UNIONS have demanded a face-to-face meeting with Nicola Sturgeon to call on her to reject ScotRail plans to axe 300 services each day – as leaders made an 11th hour call for rail managers to enter negotiations with an open mind to prevent Cop 26 trains disruption.
ASLEF, the train drivers’ union and three other trade unions which represent other workers on Scotland’s railway network – the RMT, TSSA, and Unite – have united to call on the SNP government to “step up to the plate” and put the people of Scotland – passengers as well as staff – first by ensuring that train services are not slashed.
They have written asking her to meet them at Bute House a week next Wednesday when they will be demonstrating outside, on World Car-Free Day, to discuss the future of rail services in Scotland.
Last month ScotRail published a plan to cut 300 rail services per day from its timetable.
The rail operator’s “Fit for the Future” document shows the company wants to drop from its pre-Covid number of 2,400 services a day to 2,100 in line with new travel patterns and overcapacity on some routes.
Railway unions have accused the company of using Covid as a cover for cuts.
ScotRail has been running just over 2,000 services per day while pandemic restrictions have been in place.
Kevin Lindsay, ASLEF’s organiser in Scotland, said: “We want to see a modern, clean, green, affordable, and reliable train service that meets the needs of the people, the communities, and the businesses we serve.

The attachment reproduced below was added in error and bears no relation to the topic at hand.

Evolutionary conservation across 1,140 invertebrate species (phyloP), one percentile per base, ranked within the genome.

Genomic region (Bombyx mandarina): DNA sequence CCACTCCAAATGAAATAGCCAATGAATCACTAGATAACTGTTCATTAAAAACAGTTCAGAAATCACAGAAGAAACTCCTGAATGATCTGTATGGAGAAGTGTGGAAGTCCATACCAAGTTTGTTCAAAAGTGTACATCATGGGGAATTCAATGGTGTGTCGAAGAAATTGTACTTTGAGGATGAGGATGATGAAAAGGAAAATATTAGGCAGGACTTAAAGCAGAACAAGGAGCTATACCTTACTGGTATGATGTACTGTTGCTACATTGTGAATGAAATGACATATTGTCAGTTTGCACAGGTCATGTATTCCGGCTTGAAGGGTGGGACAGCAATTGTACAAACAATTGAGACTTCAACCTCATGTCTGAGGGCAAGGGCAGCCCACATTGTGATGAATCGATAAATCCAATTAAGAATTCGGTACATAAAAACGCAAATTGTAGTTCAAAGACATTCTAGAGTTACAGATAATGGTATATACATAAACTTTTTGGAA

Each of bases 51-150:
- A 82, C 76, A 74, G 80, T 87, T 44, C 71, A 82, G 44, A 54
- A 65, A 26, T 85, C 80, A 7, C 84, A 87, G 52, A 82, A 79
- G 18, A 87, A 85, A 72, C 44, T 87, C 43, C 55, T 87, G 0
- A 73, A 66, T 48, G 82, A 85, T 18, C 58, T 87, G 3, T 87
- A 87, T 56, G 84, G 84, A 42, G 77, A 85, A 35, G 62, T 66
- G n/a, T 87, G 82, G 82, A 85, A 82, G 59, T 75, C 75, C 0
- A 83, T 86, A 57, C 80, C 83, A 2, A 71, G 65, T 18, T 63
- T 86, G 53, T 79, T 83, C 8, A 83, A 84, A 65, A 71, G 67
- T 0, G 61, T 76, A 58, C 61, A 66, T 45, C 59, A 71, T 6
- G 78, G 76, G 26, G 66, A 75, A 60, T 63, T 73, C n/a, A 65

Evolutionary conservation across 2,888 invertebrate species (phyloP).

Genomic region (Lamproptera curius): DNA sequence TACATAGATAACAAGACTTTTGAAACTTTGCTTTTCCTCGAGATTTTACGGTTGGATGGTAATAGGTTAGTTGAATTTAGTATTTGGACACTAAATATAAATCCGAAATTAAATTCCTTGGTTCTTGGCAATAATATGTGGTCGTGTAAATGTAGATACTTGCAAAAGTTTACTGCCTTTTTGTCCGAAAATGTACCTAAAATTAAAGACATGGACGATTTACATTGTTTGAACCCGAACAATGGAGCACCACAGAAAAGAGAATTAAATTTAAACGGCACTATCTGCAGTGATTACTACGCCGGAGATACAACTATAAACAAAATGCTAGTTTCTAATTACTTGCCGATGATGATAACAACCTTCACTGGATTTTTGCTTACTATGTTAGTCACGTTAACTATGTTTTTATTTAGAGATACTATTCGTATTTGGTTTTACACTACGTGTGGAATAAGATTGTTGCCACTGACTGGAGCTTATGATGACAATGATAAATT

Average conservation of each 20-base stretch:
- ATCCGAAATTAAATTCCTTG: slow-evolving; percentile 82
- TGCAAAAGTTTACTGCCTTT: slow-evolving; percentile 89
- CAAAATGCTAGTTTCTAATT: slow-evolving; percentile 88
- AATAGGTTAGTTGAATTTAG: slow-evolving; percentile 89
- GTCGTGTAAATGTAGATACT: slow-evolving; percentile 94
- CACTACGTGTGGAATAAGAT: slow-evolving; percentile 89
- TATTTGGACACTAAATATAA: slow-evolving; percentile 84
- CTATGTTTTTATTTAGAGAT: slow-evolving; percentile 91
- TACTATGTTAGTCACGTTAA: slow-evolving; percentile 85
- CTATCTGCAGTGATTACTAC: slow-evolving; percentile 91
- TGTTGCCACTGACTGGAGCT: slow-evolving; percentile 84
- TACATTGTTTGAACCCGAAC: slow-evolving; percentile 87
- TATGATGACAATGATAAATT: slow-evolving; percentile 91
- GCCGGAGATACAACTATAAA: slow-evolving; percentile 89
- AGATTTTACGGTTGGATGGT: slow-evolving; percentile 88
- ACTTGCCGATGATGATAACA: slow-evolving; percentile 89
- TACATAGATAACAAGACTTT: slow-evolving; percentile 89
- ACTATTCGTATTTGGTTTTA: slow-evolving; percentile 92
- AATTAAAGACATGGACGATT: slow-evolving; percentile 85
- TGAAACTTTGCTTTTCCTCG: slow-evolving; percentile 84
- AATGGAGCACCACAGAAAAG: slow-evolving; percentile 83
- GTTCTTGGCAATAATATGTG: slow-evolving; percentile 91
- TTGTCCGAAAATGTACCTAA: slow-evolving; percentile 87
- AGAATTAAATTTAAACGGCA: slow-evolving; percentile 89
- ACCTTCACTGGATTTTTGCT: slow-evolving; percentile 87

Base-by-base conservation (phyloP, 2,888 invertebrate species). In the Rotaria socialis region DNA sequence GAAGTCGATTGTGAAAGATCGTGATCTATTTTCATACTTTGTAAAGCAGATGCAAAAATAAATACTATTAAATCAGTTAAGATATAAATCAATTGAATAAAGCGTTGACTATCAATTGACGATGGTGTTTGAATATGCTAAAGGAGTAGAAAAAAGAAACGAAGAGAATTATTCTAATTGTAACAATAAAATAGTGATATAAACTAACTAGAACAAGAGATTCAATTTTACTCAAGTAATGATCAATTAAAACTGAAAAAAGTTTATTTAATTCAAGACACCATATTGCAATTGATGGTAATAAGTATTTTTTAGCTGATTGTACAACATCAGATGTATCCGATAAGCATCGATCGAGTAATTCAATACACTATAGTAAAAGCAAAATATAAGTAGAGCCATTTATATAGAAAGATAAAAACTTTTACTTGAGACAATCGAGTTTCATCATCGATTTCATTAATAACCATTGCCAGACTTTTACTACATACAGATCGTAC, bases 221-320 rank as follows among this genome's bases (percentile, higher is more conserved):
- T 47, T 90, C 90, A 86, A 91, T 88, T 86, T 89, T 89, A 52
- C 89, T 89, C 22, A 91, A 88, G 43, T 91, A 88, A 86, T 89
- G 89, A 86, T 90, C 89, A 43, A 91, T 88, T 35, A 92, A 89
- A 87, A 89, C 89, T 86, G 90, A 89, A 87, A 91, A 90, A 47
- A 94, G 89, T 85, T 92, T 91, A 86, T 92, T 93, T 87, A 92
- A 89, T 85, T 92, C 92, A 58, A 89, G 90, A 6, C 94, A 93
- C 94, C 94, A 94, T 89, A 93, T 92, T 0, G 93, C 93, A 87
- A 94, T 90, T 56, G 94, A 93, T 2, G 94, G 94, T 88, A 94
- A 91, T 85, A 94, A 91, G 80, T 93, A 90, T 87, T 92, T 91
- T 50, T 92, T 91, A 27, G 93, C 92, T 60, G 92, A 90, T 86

“We fear that Abellio ScotRail is set to slash services – which will affect passengers and businesses throughout this country – and cut jobs, which will affect our members.”
Meanwhile Unite Scotland have called on ScotRail to come into talk on Wednesday (September 15) with a view to negotiating, rather than retaining their long-held position.
Railway bosses have been warned that an engineering workers dispute threatens to bring Scotland’s railways to a grinding halt when the world’s eyes are on the nation during the United Nations Climate Change Conference (COP 26) in Glasgow in November.
The rolling industrial action set for September 24 by 250 engineers alone, who provide maintenance, overhaul and repair services for the railway rolling stock, would bring the nation’s railways to a standstill and cause major disruption to passengers.
After months of impasse with unions and after the intervention of ministers, ScotRail, run by Dutch state-owned transport firm Abellio, are to hold discussions with those representing the engineering staff to end the dispute – which could have ramifications for a series of parallel staff grievances.
But ScotRail insisted on the eve of the talks that it position remains the same as it has been for several months: “There is no extra money.”
Mr Lindsay added: “Abellio ScotRail appears, perversely, to want the railway to contract and decline rather than to expand and grow. Conversely, the rail unions want the railway to thrive to help our economy succeed.
“And rail is the green transport solution. It would be ironic if, in the year this country hosts COP26, Abellio ScotRail drive people and freight back onto our roads.”